Nothing divides opinion quite as much as the debate about nuclear power. The arguments over the consequences of the world’s two worst nuclear accidents − Chernobyl, 30 years ago today, and Fukushima, five years ago last month − show how deep and wide the gap between the sides can be.
The dispute matters, because anti-nuclear campaigners are accused of scaremongering to try to kill off the nuclear power industry, which its supporters say is vital if catastrophic climate change is to be avoided.
Pro-nuclear lobbyists say it is safe and clean compared with fossil fuels. Some claim that hydropower and wind power kill more people than nuclear energy, and the World Nuclear Association says the Fukushima accident has killed no one.
The one point both sides agree on is that these two catastrophic accidents had completely different causes.
The Chernobyl disaster in Ukraine, on the border with Belarus, was caused by human error − a safety test that went wrong. It was worsened by the Soviet Union’s attempt to cover it up, exposing far more people to dangerous radiation than need have been.
In contrast, the Fukushima meltdown in Japan was caused by a natural disaster − an earthquake and tsunami so huge that they killed thousands of people, as well as knocking out a whole family of nuclear reactors on the coast.
But while the causes may have differed, the consequences have been remarkably similar, both in the long-term effects on the countries concerned and in the disputes the disasters have triggered.
Although the Chernobyl explosion and fire occurred three decades ago, the argument about how many people died, and how many still die, continues to rage. Pro-nuclear scientists and lobbyists argue that as few as 45 people were killed, while others put the estimate of extra fatalities, mainly from cancer, at 40,000.
Around seven million people in Europe were showered with radioactive fallout. But how do you measure the consequences?
The most difficult problem of all is that the danger from both accidents continues to be a threat
to a much wider community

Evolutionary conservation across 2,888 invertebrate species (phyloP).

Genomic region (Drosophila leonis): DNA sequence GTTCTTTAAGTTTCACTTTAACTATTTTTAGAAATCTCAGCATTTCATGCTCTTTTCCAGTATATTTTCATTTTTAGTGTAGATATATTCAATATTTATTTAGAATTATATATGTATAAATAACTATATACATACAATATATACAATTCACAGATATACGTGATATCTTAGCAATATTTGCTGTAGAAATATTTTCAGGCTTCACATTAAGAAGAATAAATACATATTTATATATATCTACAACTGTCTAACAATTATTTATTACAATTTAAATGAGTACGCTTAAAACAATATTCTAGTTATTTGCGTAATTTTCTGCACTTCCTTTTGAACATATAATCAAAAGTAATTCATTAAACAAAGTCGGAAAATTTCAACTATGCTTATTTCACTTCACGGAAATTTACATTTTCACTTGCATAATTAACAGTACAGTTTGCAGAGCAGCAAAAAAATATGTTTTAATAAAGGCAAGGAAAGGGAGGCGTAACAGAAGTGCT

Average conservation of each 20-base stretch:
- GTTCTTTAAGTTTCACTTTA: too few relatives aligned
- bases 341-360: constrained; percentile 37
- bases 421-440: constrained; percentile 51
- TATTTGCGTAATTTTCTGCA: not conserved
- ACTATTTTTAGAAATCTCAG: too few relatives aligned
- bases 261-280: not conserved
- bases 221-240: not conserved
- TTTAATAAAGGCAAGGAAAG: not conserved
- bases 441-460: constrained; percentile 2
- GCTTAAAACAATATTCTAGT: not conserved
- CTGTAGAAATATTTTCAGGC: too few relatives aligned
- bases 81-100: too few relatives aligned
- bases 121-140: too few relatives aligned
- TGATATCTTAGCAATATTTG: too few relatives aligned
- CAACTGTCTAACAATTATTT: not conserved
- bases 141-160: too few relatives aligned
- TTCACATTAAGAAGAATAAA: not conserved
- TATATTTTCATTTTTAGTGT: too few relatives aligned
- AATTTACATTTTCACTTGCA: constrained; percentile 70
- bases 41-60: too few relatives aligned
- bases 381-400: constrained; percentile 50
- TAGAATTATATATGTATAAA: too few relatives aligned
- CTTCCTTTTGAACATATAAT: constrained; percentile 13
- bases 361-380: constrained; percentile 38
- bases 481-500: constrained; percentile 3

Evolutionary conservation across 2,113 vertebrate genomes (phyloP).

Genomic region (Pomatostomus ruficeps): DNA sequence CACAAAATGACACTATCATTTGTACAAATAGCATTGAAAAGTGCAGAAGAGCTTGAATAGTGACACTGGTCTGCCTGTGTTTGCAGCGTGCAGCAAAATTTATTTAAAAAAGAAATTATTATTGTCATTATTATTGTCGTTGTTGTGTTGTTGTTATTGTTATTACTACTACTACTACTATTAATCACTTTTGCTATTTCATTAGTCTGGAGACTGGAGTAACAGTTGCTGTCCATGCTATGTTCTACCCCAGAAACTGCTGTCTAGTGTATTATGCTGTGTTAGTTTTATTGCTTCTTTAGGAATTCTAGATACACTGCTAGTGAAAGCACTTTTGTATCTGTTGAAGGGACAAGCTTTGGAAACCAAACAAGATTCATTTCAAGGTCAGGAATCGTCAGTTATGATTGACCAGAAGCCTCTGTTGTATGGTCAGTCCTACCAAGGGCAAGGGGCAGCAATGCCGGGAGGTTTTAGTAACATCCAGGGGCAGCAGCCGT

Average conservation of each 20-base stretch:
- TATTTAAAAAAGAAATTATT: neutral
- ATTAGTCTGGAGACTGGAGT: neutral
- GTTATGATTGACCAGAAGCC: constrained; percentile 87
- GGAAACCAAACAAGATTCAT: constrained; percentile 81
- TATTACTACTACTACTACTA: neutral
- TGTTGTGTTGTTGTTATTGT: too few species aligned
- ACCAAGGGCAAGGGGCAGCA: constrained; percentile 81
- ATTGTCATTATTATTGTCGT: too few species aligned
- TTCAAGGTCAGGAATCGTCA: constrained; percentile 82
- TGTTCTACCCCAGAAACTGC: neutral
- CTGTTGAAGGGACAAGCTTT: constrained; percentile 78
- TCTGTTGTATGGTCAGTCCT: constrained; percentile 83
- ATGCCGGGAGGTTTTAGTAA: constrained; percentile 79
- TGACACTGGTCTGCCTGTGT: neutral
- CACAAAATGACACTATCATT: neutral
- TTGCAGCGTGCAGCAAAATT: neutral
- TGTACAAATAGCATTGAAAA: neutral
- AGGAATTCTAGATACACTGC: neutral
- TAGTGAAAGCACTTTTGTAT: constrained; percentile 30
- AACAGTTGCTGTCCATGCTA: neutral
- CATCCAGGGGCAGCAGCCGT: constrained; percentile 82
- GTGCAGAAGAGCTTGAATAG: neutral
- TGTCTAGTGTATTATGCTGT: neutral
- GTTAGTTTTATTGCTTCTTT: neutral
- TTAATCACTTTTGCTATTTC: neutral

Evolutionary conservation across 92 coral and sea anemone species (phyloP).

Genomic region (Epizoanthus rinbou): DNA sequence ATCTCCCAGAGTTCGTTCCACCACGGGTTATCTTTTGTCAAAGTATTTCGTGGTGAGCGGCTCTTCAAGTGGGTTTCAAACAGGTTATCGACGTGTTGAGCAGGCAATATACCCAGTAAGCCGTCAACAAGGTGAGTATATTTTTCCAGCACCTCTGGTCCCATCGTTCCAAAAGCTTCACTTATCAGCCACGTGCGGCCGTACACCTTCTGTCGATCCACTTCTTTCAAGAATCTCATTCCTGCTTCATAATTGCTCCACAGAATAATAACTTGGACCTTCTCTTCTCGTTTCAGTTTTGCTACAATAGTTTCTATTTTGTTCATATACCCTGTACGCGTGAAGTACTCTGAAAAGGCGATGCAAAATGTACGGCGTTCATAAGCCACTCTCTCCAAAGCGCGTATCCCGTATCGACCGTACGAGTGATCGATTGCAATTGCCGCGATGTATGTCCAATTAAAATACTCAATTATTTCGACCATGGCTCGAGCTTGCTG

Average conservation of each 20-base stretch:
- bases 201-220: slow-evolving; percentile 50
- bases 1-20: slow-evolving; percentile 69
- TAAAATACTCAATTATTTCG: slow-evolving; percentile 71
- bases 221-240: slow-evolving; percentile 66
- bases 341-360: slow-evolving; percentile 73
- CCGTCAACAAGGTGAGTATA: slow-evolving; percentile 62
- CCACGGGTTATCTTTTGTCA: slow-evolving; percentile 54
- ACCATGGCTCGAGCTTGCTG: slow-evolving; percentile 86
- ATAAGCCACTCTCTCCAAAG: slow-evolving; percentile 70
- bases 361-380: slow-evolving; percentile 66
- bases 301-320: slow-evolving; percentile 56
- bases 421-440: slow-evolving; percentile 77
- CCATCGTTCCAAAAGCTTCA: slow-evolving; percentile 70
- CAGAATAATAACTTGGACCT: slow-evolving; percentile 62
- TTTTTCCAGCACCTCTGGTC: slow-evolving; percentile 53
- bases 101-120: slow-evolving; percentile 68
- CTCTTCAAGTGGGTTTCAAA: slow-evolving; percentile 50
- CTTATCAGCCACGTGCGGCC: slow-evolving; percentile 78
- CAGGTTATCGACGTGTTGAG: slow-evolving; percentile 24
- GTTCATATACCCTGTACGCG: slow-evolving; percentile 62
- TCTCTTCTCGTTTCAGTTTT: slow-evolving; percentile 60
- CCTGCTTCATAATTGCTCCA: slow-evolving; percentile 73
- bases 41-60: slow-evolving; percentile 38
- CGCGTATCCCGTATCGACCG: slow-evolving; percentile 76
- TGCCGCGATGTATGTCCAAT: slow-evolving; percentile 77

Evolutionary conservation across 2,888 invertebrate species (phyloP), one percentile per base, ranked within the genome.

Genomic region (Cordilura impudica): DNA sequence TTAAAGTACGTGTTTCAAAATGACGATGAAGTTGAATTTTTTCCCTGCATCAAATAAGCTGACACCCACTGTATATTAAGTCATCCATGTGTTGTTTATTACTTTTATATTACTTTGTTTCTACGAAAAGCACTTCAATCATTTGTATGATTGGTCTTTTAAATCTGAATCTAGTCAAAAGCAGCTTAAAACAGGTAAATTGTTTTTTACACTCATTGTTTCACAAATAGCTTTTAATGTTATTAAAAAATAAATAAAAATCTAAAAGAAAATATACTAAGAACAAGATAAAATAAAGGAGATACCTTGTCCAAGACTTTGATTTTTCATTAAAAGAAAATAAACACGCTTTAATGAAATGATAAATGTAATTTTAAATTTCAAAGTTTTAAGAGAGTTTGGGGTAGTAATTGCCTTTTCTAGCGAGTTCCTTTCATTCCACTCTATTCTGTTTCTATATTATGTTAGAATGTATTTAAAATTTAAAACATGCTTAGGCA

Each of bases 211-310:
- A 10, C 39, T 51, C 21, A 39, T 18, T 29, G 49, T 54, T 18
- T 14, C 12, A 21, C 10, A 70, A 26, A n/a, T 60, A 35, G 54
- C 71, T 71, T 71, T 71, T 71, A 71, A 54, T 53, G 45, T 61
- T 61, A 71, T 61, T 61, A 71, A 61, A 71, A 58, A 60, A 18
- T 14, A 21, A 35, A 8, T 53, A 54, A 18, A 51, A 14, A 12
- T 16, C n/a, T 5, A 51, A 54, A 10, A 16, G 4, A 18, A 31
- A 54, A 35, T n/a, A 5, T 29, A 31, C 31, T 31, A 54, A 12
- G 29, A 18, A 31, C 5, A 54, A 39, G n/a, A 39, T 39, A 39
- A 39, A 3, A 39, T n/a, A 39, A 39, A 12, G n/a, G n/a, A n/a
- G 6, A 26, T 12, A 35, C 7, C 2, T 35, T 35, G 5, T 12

Estimates of the eventual Fukushima death toll from radioactivity are just as sharply divided, and there is no likely resolution.
Part of the problem is that deaths from cancer caused by the radioactivity released in these accidents are hard to distinguish from cancers that might have developed in any case – and it may be decades before they do develop.
In a totally open society, gathering data about deaths in excess of those expected anyway is difficult. But it is virtually impossible in secretive countries like Belarus.
The wind direction after the accident left Belarus with the most intensive Chernobyl fallout of any country, but the totalitarian government appears intent on hiding the consequences. This is partly, it seems, because it is building another Russian reactor.
Amid these arguments over fatalities, the other consequences of the disasters are almost forgotten. A 30-kilometre exclusion zone was established around Chernobyl because of the remaining high levels of radioactivity, and it is still in place. Even in a relatively sparsely populated area, this is a huge chunk of land lost to productive use. In total, about 350,000 people have had to be relocated.
At Fukushima, a 20-kilometre exclusion zone was imposed, but 164,000 residents were evacuated, and 100,000 of them have not returned home. There is little sign of them being allowed to do so.
In the long term, the most difficult problem of all is that the danger from both accidents continues to be a threat to a much wider community.
The Chernobyl reactor contains metal fragments, spent fuel and a least a ton of high radioactive graphite dust inside a crumbling concrete shell. If this collapsed, the cloud of dust would be particularly dangerous.
An enormous new sarcophagus (literally, a coffin) to encase the reactor is being built so that it can be wheeled into place over the entire existing structure. The cost is more than €2 billion, and this concrete shell is expected to be in place by the end of 2017, which is 12 years later than originally planned.
This containment measure is expected to last for a century before another solution has to be found – because Chernobyl will still be dangerous in a thousand years’ time.
At Fukushima, the situation is far worse. Radioactive water is leaking into the Pacific Ocean, and there is no idea yet how the four critically dangerous reactors can be made safe. Constant cooling is still required to prevent another disaster unfolding in the ruins of the plant, where there has already been a partial meltdown of the reactor cores.
So far, there is no way of solving the problem of how to make the cores safe. Hundreds of workers will be needed for decades just to prevent the spent fuel overheating and threatening another serious nuclear incident.
The ongoing costs for Japan will be enormous. In a crowded country, to lose a large area of productive land is a disaster. And the leaks of radioactive water mean that the fishing industry − so vital to the country − has lost some of its prime grounds.
The public is strongly resisting the recommissioning of the 44 nuclear reactors that were closed in response to the disaster. Although some have been brought back on stream, the future of many others remains in doubt.
The results of these disasters have led some countries, such as Germany and Italy, to abandon nuclear power. Elsewhere, they have meant tighter safety precautions to try to prevent future accidents on this scale.
The costs have made nuclear power far more expensive, and it is the economic penalty exacted by Chernobyl and Fukushima that may in the end kill the nuclear industry stone dead.
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